President Robert Mugabe has ordered a freeze on all wages and prices in a further attempt to rein in runaway inflation. The state-controlled Herald newspaper said Mr. Mugabe is creating a new pricing commission that he will personally head.
Under the new rules, any price, fee or wage rise will need to be approved by this commission. Mr. Mugabe said the new regulations are intended to keep businesses from sabotaging the economy in an attempt to bring down his government.
The Zimbabwe Congress of Trade Unions, the country's main labor confederation, said that it would "continue to mobilize workers to resist this satanic move which is not only economically wrong, but also morally suicidal." It said workers "are tired of being sacrificial lambs and bearing the brunt of bad governance and...economic policies."
The union declared that, "President Robert Mugabe's government has failed to run this country and he should be man enough and call it quits."
The latest decree came as teachers, on strike in January-February, demanded 400% salary increases to cushion the shock of inflation now running over 7,000%.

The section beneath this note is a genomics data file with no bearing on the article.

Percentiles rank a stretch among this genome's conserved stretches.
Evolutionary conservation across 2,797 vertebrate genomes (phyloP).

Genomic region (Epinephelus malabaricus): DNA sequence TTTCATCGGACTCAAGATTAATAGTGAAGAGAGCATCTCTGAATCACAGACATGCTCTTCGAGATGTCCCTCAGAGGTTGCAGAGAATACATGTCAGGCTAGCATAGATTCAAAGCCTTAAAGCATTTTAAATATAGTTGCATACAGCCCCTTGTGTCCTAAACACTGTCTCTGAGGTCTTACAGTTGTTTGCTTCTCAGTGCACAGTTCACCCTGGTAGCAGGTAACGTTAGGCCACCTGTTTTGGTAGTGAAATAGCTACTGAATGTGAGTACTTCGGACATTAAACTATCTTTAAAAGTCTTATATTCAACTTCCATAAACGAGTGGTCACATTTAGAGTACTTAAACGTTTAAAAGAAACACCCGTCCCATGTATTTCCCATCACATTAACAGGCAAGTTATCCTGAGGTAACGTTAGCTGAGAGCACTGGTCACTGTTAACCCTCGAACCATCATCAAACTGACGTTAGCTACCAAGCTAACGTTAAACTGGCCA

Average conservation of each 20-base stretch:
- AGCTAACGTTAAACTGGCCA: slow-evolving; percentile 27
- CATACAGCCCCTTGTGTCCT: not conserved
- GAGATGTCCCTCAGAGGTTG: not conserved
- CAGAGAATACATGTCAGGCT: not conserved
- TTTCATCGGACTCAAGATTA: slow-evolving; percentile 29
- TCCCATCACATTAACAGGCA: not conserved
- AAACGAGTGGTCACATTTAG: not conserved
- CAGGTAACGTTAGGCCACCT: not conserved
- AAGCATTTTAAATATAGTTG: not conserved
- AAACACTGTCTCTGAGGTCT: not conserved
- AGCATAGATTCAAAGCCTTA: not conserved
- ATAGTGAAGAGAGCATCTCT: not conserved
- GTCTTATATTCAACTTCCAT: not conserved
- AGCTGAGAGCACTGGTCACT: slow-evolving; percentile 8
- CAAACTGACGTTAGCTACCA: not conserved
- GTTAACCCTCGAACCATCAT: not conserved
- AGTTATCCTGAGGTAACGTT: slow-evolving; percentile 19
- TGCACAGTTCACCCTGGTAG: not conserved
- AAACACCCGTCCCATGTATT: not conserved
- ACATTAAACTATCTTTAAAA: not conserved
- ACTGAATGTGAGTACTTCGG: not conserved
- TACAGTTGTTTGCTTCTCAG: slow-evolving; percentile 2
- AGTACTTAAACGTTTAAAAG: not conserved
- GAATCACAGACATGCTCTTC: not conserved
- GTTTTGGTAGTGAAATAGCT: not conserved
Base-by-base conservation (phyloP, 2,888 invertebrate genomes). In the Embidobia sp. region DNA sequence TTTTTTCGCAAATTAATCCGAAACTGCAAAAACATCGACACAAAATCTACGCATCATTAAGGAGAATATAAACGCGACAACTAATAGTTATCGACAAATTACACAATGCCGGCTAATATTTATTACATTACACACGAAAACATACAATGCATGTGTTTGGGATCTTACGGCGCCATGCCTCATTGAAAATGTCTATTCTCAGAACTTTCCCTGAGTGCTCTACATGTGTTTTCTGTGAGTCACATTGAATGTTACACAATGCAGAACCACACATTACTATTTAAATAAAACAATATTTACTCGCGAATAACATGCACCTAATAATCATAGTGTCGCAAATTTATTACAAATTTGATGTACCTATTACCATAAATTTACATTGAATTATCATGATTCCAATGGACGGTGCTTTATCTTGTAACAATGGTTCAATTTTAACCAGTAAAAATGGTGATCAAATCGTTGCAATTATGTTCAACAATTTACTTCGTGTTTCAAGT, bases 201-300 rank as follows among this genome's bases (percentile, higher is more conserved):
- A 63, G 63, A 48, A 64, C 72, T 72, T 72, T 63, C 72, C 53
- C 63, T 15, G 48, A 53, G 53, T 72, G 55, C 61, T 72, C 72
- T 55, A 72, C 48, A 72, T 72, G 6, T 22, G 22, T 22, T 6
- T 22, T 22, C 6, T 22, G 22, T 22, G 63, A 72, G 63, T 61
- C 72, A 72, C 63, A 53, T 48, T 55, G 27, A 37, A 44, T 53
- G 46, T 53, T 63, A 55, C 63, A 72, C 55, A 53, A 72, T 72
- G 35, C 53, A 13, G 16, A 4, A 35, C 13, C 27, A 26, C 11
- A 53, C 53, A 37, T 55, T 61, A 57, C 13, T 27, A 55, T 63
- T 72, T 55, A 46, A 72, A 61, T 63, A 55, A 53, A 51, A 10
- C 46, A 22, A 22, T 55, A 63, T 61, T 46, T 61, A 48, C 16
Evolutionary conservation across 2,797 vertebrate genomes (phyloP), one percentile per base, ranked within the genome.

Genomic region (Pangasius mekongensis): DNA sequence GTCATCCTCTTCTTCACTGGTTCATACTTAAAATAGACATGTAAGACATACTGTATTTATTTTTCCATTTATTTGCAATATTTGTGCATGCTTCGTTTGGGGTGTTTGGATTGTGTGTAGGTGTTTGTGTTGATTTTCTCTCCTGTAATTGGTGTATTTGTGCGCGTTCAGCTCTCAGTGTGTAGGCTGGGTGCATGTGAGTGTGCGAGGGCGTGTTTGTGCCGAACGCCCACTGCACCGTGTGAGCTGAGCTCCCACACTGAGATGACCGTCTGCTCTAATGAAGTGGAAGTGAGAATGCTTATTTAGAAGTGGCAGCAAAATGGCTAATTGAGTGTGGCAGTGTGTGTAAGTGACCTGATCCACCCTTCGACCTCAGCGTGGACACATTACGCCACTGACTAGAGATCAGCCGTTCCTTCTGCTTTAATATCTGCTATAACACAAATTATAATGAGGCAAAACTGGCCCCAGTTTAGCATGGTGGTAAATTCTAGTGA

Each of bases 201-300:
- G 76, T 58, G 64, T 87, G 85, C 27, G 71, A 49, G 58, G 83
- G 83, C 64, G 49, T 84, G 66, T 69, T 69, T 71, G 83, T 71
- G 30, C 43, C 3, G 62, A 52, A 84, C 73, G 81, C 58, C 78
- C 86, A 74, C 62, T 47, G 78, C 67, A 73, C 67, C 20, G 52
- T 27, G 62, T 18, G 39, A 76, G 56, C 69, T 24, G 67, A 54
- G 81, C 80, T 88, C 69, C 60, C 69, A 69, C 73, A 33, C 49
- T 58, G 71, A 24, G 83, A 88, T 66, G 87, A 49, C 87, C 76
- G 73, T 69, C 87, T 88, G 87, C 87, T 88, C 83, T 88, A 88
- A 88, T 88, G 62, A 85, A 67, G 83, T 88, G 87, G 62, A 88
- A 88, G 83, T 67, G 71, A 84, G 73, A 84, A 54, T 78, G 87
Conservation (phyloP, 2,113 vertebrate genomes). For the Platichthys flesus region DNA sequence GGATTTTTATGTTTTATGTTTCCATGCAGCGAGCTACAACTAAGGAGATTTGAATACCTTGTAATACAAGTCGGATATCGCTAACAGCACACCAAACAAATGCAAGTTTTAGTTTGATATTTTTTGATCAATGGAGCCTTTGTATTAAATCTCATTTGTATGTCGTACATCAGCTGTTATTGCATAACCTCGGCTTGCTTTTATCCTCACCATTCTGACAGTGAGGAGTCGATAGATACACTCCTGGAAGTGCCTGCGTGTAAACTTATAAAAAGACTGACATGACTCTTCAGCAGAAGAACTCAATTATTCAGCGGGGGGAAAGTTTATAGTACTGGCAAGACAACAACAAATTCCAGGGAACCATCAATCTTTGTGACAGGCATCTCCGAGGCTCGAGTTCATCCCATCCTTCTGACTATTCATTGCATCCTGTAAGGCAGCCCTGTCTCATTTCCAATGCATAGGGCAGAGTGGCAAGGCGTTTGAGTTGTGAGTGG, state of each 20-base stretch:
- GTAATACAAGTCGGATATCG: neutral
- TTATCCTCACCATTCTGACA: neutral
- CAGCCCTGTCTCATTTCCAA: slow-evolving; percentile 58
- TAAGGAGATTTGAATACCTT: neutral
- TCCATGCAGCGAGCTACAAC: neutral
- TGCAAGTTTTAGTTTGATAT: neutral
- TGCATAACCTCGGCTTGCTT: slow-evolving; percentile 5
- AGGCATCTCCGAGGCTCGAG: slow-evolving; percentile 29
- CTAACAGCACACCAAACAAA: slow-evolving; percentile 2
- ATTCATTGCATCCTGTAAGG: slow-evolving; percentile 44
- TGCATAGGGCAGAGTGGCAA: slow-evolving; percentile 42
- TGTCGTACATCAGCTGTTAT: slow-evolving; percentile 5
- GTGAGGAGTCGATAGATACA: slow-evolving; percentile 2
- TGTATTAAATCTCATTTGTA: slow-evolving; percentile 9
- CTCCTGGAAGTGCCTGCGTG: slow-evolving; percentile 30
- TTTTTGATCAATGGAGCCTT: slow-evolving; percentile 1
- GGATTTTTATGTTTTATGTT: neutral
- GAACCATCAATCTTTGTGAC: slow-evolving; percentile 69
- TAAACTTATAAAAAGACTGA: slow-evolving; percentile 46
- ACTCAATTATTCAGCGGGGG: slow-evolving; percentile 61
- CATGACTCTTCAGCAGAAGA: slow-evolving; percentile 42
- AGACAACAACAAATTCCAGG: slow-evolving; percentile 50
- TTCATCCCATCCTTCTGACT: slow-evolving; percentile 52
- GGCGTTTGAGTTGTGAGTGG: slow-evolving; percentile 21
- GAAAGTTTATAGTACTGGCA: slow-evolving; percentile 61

However, the Zimbabwe Teachers Association, considered relatively pro-government, said its members will be in classrooms Tuesday when schools reopen. The association said it is too early to consider any labor action as negotiations continue. But the more militant Progressive Teachers Union of Zimbabwe has brandished a strike call.
The Zimbabwe Teachers Association said the so-called APEX Council that comprises representatives of various categories of public employees including teachers is still in talks with the government on wages so it will wait for the outcome.
ZIMTA President Tendai Chikowore told reporter Jonga Kandemiiri of VOA's Studio 7 for Zimbabwe that her association is confident the talks will be productive.
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